Since the 80 series weren't imported into Canada and the LX450s are limited in number, you will have issues with local parts for any 80; nothing time and money can't take care of. For some diesel parts you'll have more trouble, but air freight from Oz or the Cruiser homeland makes the world a lot smaller and your wallet lighter.

    Since $ are a big part of your decision, you should also consider resale. I think that there will be a smaller market for a RHD FJ80 than a RHD HDJ81 in Canada. When the times comes, it may be difficult for you to sell a RHD gasser.

    If I were buying a 80 series gasser, I think I would want the FZJ80 instead of the FJ80; that means waiting until August, 2007 for the Japanese models to start becoming importable.

    G'luck, -Steve
     
  8. 70sguy

    70sguy GOLD Star

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    Ya.. what wussypup said! The 1FZ-FE didn't happen until 92/08 production date.
    If you buy a JDM FJ80 I think you will be disapointed with both the power and fuel economy of the 3FE. You may want to look at buying a 93 up FZJ80 out of the states, US market vehicles don't have to be 15yrs old to import into Canada.
    If you get tired of the 15mpg you can always diesel swap it.
    My 1HD-T swapped 93 FZJ80 ranges from as low as 660km per 85liter tank city driving, and as much as 810km strictly hwy (no mountains) The 1FZ-FE would only go 450-480km per tank. I also find the low end torque is better with the diesel, you certainly don't have to put your foot to the floor and drop a gear to get a response.
     
  9. Tapage

    Tapage Club 4X4 Panamá SILVER Star

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    I take a long ( relative for me ) trip few moth ago in my HDJ-80 I get no more than 28 km/gal ( us gal ) in a mostly highway climbbs convination of road .. all on road.
     
  10. Gauge

    Gauge

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    No Brainer. I would go for the Diesel without hesitation. If you were to resell the diesel you would probably make more than the $5 to $7K it cost you to get it.

    Also, a diesel engine will burn far more than just "diesel" fuel. Figure that in your cost calculation, and the choice is simple.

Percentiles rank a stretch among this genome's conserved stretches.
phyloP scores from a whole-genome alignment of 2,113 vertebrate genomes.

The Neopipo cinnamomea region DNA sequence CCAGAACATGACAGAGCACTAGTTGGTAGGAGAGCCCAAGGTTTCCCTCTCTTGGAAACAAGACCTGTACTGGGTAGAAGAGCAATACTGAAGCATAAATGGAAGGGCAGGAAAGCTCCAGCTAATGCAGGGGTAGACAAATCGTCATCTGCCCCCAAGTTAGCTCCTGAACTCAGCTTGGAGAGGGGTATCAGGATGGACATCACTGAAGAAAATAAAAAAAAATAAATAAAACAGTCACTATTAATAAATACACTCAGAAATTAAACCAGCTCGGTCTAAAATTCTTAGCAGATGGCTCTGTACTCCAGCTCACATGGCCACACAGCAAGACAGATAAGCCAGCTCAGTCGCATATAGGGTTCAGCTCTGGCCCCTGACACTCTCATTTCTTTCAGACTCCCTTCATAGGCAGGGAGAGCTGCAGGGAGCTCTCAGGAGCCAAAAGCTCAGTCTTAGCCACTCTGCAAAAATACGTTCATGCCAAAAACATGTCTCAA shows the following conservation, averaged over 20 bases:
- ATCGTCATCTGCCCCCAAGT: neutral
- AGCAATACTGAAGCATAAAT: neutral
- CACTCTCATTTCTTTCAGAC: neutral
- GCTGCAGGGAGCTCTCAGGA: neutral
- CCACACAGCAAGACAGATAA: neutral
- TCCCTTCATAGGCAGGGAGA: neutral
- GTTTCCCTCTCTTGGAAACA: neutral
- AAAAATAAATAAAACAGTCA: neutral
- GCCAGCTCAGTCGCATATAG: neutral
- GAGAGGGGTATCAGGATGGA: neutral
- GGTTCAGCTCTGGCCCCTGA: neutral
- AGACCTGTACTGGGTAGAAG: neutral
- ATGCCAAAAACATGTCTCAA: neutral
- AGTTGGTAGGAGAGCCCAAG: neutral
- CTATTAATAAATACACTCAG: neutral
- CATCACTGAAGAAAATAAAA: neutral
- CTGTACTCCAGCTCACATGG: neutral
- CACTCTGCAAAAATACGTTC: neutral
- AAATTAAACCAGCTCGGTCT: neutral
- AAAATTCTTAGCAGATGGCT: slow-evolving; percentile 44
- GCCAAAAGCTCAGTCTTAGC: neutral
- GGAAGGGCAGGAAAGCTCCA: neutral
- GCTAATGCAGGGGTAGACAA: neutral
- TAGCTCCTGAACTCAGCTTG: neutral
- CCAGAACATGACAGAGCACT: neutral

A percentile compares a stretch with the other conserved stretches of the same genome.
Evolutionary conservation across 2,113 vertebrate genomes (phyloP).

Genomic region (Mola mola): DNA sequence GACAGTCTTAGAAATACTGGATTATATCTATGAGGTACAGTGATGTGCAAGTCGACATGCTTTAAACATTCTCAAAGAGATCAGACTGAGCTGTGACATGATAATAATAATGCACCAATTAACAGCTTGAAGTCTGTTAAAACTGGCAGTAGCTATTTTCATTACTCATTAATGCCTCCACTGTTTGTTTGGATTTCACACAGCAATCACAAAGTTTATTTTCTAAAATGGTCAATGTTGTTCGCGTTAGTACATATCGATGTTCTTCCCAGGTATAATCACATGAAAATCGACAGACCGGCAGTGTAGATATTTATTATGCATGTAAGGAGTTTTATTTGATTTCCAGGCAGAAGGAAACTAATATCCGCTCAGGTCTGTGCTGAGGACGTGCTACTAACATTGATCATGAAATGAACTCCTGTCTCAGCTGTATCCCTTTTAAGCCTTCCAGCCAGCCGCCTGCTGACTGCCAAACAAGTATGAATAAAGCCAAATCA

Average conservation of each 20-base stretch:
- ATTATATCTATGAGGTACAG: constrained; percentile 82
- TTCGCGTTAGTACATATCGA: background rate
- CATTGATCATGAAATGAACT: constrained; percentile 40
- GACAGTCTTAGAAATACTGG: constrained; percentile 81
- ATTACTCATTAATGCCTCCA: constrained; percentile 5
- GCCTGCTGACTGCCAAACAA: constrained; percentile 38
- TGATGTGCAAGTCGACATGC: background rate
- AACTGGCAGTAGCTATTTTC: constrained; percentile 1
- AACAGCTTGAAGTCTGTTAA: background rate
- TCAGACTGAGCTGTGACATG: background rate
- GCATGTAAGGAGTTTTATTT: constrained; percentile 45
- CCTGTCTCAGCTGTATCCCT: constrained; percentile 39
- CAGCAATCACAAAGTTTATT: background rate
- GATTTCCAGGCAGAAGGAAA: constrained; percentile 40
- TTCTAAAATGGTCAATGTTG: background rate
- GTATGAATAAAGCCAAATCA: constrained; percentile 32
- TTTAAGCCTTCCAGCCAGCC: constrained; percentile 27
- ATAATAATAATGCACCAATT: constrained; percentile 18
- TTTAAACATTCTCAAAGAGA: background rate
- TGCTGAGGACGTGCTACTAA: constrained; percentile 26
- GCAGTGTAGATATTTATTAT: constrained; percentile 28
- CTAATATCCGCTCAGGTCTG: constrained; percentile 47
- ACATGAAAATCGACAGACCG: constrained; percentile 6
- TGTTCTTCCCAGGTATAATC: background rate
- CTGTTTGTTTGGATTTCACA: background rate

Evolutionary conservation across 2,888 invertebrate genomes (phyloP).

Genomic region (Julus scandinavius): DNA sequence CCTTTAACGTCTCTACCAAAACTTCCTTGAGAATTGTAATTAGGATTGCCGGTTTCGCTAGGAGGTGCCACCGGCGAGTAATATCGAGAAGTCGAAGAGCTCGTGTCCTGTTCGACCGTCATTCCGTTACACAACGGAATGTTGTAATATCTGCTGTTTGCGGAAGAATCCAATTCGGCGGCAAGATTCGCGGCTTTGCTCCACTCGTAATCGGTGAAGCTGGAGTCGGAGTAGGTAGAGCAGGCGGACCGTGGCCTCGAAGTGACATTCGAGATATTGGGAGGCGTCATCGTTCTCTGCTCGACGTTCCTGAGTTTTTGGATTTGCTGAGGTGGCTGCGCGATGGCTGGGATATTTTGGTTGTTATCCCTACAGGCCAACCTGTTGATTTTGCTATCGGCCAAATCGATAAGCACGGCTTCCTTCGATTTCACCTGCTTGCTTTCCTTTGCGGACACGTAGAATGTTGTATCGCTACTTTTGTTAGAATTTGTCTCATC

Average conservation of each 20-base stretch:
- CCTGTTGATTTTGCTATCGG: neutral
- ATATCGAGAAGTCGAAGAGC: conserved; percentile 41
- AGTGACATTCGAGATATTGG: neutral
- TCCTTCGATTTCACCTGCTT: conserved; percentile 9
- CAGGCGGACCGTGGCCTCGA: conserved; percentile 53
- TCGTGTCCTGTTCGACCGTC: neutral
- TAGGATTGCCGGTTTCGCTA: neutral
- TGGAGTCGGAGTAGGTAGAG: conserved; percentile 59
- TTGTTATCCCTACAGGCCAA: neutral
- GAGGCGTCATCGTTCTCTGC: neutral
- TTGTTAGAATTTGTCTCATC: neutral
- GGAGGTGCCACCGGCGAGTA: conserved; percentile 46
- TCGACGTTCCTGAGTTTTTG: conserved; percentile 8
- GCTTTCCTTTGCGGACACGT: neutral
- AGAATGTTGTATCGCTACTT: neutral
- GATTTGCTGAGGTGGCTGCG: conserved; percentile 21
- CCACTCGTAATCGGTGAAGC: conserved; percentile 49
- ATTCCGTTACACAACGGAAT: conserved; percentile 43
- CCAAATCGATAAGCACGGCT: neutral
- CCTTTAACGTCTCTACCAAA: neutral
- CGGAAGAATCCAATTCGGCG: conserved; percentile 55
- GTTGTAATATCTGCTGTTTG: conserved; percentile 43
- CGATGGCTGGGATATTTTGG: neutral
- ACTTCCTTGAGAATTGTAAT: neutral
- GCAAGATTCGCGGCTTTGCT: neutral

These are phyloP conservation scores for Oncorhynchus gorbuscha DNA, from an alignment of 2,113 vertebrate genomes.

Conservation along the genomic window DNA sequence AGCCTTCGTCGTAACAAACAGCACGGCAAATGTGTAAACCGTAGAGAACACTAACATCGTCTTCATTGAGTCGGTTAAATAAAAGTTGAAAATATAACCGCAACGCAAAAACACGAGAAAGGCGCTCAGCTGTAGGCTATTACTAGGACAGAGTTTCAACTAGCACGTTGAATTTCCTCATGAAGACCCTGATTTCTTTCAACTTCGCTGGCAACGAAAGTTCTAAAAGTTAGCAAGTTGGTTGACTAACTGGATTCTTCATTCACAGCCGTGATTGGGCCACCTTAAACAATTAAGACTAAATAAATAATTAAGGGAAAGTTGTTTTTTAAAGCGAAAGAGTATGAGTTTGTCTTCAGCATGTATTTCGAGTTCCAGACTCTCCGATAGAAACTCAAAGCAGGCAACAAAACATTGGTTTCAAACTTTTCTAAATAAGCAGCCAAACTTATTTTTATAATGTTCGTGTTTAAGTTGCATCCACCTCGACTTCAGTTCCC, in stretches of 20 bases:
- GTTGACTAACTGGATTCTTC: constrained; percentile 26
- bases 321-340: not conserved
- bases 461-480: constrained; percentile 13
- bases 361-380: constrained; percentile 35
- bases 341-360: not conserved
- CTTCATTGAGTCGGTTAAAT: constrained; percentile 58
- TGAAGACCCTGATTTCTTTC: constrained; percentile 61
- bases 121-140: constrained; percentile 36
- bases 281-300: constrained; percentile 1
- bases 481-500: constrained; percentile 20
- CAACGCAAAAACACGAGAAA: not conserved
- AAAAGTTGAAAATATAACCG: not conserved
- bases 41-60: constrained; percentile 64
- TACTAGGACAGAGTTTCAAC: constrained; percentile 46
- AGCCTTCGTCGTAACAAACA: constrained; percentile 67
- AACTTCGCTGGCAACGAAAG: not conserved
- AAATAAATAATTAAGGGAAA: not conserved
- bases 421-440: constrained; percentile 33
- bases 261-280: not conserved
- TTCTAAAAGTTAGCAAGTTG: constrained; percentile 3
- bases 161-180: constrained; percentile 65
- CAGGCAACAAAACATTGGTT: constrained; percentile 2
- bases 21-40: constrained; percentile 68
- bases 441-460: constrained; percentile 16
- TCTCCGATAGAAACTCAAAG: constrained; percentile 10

Get the diesel, if you are disappointed, call me and so long as we can figure out a way to get it into the US, I'll take it off your hands. Name your price.
     
  11. Martin White

    Martin White

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    What everyone else said. And, from driving both, there is something infinitely more satisfying about driving the diesel than the gas powered truck. These trucks really were meant to be powered by diesel. I know I'm in the subjective realm here, but it's something you have to try yourself. It's possible you just may not be a diesel person. But I don't think I'll go back to gas again, having driven diesel.
     
  12. Radd Cruisers

    Radd Cruisers

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    Had both gas and diesel, owned the gasser first and several diesels afterwords.

    Hands down no comparision, torque on and off road is the real deal.

    It just seems to do everthing better, long mountain climbs fully loaded, rock crawling and MPG.......


    Use to be diesels were known to be real slugs, not the case these days, diesel rigs can make 175HP and over double that in torque specs. Some light tuning on these diesels can yield some unreal power.
     
  13. RoddQLD

    RoddQLD

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    My 60 series (12h-t direct injection turbo diesel) gets 24 - 26 mpg on a trip and maybe 19 mpg around town.

    My 80 series (1997) 1HZ indirect injection diesel (no turbo) got 24 mpg around town. I haven't tested on a trip. It looks like it uses more fuel now that I have fitted a Safari turbo.

    My friends 80 series (1994 4.5 EFI petrol) gets at best 22mpg on a trip with heaps less around town (12mpg?).

    The diesels fuel economy doesn't drop too much around town and when 4WDriving (and towing). I don't think that I paid much more for my 60 series than a petrol version would have cost. I don't think that I would have paid much less for a petrol version of my 80 series (same condition). Diesels usually cost/sell for more than a petrol Landcruiser here.

    Diesel fuel here costs about 10-12% more than petrol, but I get 30% better fuel economy (town/off-road driving).

    All the vehicles referred to above have 5 speed manual transmissions. I have referred to 'imperial' gallons and not US gallons. 1 US gallon = 0.83 Imperial gallons.